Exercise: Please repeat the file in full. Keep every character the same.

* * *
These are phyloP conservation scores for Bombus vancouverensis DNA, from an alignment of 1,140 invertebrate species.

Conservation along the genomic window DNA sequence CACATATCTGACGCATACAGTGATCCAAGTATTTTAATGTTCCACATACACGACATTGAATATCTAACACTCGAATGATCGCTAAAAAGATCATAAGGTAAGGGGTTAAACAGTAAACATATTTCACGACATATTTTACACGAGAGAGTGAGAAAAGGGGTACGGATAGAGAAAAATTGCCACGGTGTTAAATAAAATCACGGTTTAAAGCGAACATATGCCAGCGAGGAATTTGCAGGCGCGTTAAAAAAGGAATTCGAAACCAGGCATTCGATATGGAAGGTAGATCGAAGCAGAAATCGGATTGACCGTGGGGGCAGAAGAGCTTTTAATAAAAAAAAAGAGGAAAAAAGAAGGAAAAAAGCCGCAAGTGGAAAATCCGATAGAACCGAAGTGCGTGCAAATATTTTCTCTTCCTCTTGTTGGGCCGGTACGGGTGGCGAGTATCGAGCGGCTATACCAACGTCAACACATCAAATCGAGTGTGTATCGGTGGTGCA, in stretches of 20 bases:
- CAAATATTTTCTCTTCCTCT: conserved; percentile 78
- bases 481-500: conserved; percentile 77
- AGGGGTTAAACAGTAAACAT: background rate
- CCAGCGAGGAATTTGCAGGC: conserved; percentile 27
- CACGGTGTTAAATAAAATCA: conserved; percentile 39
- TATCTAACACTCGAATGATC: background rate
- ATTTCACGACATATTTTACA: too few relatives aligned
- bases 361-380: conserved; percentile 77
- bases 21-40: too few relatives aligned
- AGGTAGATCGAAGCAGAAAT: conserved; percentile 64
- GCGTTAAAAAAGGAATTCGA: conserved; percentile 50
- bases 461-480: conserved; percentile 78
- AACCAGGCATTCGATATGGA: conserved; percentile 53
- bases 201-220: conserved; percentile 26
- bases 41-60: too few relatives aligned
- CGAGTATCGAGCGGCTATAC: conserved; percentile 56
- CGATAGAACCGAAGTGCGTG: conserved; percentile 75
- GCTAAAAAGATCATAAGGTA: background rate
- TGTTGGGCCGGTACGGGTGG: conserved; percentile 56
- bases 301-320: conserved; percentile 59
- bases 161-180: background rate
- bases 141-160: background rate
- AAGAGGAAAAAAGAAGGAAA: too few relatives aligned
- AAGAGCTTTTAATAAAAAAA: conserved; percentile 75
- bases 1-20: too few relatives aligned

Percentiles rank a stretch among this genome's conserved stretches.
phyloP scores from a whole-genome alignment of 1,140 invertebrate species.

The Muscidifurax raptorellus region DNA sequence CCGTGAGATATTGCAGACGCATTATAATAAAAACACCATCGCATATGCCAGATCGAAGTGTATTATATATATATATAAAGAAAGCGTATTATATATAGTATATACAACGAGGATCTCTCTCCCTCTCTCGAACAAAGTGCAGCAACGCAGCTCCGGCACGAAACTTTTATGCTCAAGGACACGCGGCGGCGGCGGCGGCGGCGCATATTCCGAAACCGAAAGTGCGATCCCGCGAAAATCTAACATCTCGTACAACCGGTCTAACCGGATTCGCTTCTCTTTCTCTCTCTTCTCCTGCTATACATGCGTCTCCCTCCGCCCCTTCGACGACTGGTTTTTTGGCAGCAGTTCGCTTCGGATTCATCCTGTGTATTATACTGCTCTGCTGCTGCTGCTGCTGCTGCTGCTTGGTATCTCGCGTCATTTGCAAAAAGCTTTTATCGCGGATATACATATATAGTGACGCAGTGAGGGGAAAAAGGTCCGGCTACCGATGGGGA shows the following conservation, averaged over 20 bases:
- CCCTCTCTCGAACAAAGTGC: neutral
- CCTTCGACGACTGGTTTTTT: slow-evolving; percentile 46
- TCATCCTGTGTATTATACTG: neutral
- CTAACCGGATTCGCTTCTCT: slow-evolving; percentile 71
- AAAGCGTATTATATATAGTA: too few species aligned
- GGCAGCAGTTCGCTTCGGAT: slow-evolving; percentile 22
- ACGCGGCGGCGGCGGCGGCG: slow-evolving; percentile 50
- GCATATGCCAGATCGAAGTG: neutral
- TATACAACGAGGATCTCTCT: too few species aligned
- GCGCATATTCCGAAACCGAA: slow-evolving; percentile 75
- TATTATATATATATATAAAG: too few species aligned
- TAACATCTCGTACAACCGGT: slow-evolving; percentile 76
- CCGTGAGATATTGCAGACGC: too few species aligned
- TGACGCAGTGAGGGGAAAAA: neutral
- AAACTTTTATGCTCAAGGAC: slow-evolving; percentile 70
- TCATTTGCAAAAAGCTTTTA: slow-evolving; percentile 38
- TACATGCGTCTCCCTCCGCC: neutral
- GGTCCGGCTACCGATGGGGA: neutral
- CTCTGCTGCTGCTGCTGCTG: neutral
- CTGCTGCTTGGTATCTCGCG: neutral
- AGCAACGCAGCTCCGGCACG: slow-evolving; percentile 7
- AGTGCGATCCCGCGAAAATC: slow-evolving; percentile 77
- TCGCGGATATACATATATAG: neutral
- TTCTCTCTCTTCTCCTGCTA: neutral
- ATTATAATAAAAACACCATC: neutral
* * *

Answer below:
These are phyloP conservation scores for Bombus vancouverensis DNA, from an alignment of 1,140 invertebrate species.

Conservation along the genomic window DNA sequence CACATATCTGACGCATACAGTGATCCAAGTATTTTAATGTTCCACATACACGACATTGAATATCTAACACTCGAATGATCGCTAAAAAGATCATAAGGTAAGGGGTTAAACAGTAAACATATTTCACGACATATTTTACACGAGAGAGTGAGAAAAGGGGTACGGATAGAGAAAAATTGCCACGGTGTTAAATAAAATCACGGTTTAAAGCGAACATATGCCAGCGAGGAATTTGCAGGCGCGTTAAAAAAGGAATTCGAAACCAGGCATTCGATATGGAAGGTAGATCGAAGCAGAAATCGGATTGACCGTGGGGGCAGAAGAGCTTTTAATAAAAAAAAAGAGGAAAAAAGAAGGAAAAAAGCCGCAAGTGGAAAATCCGATAGAACCGAAGTGCGTGCAAATATTTTCTCTTCCTCTTGTTGGGCCGGTACGGGTGGCGAGTATCGAGCGGCTATACCAACGTCAACACATCAAATCGAGTGTGTATCGGTGGTGCA, in stretches of 20 bases:
- CAAATATTTTCTCTTCCTCT: conserved; percentile 78
- bases 481-500: conserved; percentile 77
- AGGGGTTAAACAGTAAACAT: background rate
- CCAGCGAGGAATTTGCAGGC: conserved; percentile 27
- CACGGTGTTAAATAAAATCA: conserved; percentile 39
- TATCTAACACTCGAATGATC: background rate
- ATTTCACGACATATTTTACA: too few relatives aligned
- bases 361-380: conserved; percentile 77
- bases 21-40: too few relatives aligned
- AGGTAGATCGAAGCAGAAAT: conserved; percentile 64
- GCGTTAAAAAAGGAATTCGA: conserved; percentile 50
- bases 461-480: conserved; percentile 78
- AACCAGGCATTCGATATGGA: conserved; percentile 53
- bases 201-220: conserved; percentile 26
- bases 41-60: too few relatives aligned
- CGAGTATCGAGCGGCTATAC: conserved; percentile 56
- CGATAGAACCGAAGTGCGTG: conserved; percentile 75
- GCTAAAAAGATCATAAGGTA: background rate
- TGTTGGGCCGGTACGGGTGG: conserved; percentile 56
- bases 301-320: conserved; percentile 59
- bases 161-180: background rate
- bases 141-160: background rate
- AAGAGGAAAAAAGAAGGAAA: too few relatives aligned
- AAGAGCTTTTAATAAAAAAA: conserved; percentile 75
- bases 1-20: too few relatives aligned

Percentiles rank a stretch among this genome's conserved stretches.
phyloP scores from a whole-genome alignment of 1,140 invertebrate species.

The Muscidifurax raptorellus region DNA sequence CCGTGAGATATTGCAGACGCATTATAATAAAAACACCATCGCATATGCCAGATCGAAGTGTATTATATATATATATAAAGAAAGCGTATTATATATAGTATATACAACGAGGATCTCTCTCCCTCTCTCGAACAAAGTGCAGCAACGCAGCTCCGGCACGAAACTTTTATGCTCAAGGACACGCGGCGGCGGCGGCGGCGGCGCATATTCCGAAACCGAAAGTGCGATCCCGCGAAAATCTAACATCTCGTACAACCGGTCTAACCGGATTCGCTTCTCTTTCTCTCTCTTCTCCTGCTATACATGCGTCTCCCTCCGCCCCTTCGACGACTGGTTTTTTGGCAGCAGTTCGCTTCGGATTCATCCTGTGTATTATACTGCTCTGCTGCTGCTGCTGCTGCTGCTGCTTGGTATCTCGCGTCATTTGCAAAAAGCTTTTATCGCGGATATACATATATAGTGACGCAGTGAGGGGAAAAAGGTCCGGCTACCGATGGGGA shows the following conservation, averaged over 20 bases:
- CCCTCTCTCGAACAAAGTGC: neutral
- CCTTCGACGACTGGTTTTTT: slow-evolving; percentile 46
- TCATCCTGTGTATTATACTG: neutral
- CTAACCGGATTCGCTTCTCT: slow-evolving; percentile 71
- AAAGCGTATTATATATAGTA: too few species aligned
- GGCAGCAGTTCGCTTCGGAT: slow-evolving; percentile 22
- ACGCGGCGGCGGCGGCGGCG: slow-evolving; percentile 50
- GCATATGCCAGATCGAAGTG: neutral
- TATACAACGAGGATCTCTCT: too few species aligned
- GCGCATATTCCGAAACCGAA: slow-evolving; percentile 75
- TATTATATATATATATAAAG: too few species aligned
- TAACATCTCGTACAACCGGT: slow-evolving; percentile 76
- CCGTGAGATATTGCAGACGC: too few species aligned
- TGACGCAGTGAGGGGAAAAA: neutral
- AAACTTTTATGCTCAAGGAC: slow-evolving; percentile 70
- TCATTTGCAAAAAGCTTTTA: slow-evolving; percentile 38
- TACATGCGTCTCCCTCCGCC: neutral
- GGTCCGGCTACCGATGGGGA: neutral
- CTCTGCTGCTGCTGCTGCTG: neutral
- CTGCTGCTTGGTATCTCGCG: neutral
- AGCAACGCAGCTCCGGCACG: slow-evolving; percentile 7
- AGTGCGATCCCGCGAAAATC: slow-evolving; percentile 77
- TCGCGGATATACATATATAG: neutral
- TTCTCTCTCTTCTCCTGCTA: neutral
- ATTATAATAAAAACACCATC: neutral